In the second half the action came in. Town had stepped up their game a little and there seemed to be more momentum towards either far side. However, when Paul Sykes scythed down their player on the side of the box, a penalty was the only option even such an inept referee could give. It was powered home as Hedge fell to the side.

In the next proper lunge forth for Town, Richard Marshall was then felled deep into the box by the 'keeper, and it was an even quicker decision for the referee to send the guy off. With no substitute goalie on the bench, a gallant defender stepped up, shirts were swapped and after a few minutes' deliberation as the new goalie stood up to the task, Aaron Hardy powered the ball home into the bottom right.



Now, Clitheroe were making some noise. During the first half 40+ Clit Hero teenagers were stood behind Hedge, doing the whole "You! Fat! Bastard!" affair and trying to string together some chants (at the first half they seemed pretty unrehearsed but bless 'em, they tried). After the point of the Shaymen's equaliser, the lads remained nervous up front. Balls were fired but not aimed, and most were scruffy, play unsuited to sloping sides and almost always went to the industrious Clitheroe defense. It had got to the point where the Clitheroe Casuals had got a bit complacent, chiming "Whey!" at all of these slips.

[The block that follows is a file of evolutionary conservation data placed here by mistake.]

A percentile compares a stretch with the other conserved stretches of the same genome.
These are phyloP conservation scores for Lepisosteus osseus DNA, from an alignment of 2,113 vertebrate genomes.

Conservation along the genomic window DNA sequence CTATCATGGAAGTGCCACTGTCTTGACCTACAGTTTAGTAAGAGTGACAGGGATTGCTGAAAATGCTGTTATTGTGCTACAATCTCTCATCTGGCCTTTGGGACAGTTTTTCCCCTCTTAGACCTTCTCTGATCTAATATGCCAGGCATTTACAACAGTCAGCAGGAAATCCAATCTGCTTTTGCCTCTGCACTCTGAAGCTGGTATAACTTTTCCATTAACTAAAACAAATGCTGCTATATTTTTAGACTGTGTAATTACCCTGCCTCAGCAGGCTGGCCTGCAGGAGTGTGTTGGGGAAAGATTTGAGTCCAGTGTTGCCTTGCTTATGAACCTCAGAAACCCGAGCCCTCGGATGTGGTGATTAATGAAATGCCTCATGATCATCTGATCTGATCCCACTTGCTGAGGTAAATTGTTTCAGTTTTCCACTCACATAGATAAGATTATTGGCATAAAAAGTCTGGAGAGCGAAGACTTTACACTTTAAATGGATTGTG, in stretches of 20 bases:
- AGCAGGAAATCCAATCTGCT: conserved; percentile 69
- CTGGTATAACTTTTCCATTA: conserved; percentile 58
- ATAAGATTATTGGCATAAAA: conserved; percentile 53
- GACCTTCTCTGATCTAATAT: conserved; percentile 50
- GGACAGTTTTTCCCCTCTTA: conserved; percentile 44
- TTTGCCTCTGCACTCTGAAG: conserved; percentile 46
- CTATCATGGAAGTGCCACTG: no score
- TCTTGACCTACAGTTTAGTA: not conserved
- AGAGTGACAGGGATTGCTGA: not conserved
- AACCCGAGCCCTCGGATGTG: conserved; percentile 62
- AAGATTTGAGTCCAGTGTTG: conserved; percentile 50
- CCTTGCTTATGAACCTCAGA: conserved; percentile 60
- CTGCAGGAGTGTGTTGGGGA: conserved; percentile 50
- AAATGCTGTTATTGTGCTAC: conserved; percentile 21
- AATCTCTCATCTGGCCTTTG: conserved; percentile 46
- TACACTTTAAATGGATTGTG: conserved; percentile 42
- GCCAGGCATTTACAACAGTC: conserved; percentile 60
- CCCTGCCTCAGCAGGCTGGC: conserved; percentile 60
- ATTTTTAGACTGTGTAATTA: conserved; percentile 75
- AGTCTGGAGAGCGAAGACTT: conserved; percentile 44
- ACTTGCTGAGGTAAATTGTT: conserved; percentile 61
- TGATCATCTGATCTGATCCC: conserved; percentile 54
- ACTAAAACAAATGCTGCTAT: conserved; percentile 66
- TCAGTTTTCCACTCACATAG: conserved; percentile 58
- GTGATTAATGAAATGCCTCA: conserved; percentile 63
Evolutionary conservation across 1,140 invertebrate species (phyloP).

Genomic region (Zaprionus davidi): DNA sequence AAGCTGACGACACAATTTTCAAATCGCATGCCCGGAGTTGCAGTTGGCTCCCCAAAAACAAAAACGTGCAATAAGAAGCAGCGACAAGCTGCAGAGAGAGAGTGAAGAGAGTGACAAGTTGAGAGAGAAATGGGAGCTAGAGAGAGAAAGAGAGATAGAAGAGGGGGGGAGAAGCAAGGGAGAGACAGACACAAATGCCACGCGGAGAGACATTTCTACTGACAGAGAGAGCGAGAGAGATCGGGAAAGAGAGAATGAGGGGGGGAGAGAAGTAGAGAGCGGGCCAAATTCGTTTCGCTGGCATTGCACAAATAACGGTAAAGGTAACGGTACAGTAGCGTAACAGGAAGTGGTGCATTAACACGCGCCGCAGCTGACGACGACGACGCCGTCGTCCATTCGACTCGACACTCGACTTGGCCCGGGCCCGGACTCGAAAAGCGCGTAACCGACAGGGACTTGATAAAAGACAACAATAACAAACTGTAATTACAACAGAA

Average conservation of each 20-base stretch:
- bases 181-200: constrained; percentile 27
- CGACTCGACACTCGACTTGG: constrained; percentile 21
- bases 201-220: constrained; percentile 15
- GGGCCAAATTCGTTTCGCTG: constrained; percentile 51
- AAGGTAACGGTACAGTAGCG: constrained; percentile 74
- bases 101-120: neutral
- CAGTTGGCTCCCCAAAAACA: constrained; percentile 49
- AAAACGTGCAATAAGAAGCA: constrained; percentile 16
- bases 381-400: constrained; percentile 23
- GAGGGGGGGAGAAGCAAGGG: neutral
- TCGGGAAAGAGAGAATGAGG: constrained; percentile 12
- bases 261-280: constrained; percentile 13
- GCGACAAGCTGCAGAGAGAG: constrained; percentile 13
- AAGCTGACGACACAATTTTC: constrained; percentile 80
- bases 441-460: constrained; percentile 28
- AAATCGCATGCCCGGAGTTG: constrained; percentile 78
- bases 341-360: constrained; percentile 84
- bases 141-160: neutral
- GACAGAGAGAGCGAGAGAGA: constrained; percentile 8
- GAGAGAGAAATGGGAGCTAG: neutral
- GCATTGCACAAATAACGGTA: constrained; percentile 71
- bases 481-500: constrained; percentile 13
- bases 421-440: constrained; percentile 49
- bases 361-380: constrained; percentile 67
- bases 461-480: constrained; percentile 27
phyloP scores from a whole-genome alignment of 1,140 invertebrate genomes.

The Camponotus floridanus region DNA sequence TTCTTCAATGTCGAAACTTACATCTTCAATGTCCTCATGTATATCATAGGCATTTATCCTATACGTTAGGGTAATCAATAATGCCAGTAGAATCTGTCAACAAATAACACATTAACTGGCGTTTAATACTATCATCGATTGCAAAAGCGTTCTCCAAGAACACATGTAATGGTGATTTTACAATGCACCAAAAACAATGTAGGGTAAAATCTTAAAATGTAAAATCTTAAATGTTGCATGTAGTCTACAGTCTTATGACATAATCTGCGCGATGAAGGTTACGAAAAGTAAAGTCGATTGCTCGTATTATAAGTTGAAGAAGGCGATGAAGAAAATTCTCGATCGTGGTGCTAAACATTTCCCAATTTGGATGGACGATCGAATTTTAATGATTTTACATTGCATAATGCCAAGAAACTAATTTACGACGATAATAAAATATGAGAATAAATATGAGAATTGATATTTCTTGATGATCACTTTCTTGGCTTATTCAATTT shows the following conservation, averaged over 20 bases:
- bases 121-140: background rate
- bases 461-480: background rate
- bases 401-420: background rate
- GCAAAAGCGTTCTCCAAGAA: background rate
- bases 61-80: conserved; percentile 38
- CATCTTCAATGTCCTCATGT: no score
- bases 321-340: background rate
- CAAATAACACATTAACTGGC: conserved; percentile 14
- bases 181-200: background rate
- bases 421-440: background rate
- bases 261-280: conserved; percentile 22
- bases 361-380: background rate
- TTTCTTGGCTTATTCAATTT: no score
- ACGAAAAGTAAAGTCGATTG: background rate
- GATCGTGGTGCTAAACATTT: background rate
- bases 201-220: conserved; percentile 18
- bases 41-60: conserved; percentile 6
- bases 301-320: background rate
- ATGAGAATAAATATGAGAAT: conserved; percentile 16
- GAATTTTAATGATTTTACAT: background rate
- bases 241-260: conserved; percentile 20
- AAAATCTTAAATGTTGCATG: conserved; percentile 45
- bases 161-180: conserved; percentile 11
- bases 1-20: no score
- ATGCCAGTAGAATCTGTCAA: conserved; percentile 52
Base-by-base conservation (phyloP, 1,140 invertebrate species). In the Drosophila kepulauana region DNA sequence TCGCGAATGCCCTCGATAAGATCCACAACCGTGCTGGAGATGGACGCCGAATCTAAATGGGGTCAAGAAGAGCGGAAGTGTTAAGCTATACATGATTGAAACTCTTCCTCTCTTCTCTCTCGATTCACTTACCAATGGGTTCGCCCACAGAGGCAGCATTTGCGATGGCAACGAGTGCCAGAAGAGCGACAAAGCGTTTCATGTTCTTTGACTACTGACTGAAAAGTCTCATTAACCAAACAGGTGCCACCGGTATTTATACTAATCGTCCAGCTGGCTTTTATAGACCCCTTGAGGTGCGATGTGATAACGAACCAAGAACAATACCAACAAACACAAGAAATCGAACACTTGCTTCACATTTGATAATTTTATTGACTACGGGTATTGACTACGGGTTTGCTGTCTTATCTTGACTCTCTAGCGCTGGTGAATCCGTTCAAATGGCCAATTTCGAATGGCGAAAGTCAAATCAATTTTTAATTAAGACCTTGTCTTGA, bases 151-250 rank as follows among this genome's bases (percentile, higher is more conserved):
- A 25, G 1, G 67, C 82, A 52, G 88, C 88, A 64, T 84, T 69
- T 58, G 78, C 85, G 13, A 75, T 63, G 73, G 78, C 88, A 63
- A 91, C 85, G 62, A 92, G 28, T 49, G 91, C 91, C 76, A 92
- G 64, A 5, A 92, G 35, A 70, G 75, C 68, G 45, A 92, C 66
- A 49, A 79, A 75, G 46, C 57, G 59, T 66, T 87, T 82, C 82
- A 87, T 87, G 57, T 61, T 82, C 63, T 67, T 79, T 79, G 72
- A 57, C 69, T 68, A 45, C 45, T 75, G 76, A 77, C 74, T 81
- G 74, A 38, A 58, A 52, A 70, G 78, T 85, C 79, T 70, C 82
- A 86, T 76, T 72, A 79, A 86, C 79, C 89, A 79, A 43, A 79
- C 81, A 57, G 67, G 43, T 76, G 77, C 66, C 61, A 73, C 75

Within a few minutes of changing the game around for us, Aaron Hardy made the teams 10 men apiece as he got the ball, the man fell and the referee made what was unanimously a bad decision to give him a "second yellow" after Marshall got booked for dissent for merely protesting. The sending off was nothing but controversial, unwarranted and probably a mental piece for the referee to balance out the game. A Unibond ref' tends to tell whether something's a foul or not by the "clunk" noise he hears or by the reaction of the felled player. Hardy walked off a respected Shayman, albeit under the "Sheep shagger!" calls from the Clitheroe youth bracket. Dire.



On another fairly interesting note, several teenage Clitheroe natives joined the Halifax crowd for the second half to shout on our team a little or at least join out of curiosity. I didn't mind that at all, though one lad wasn't courteous about where he blew his smoke.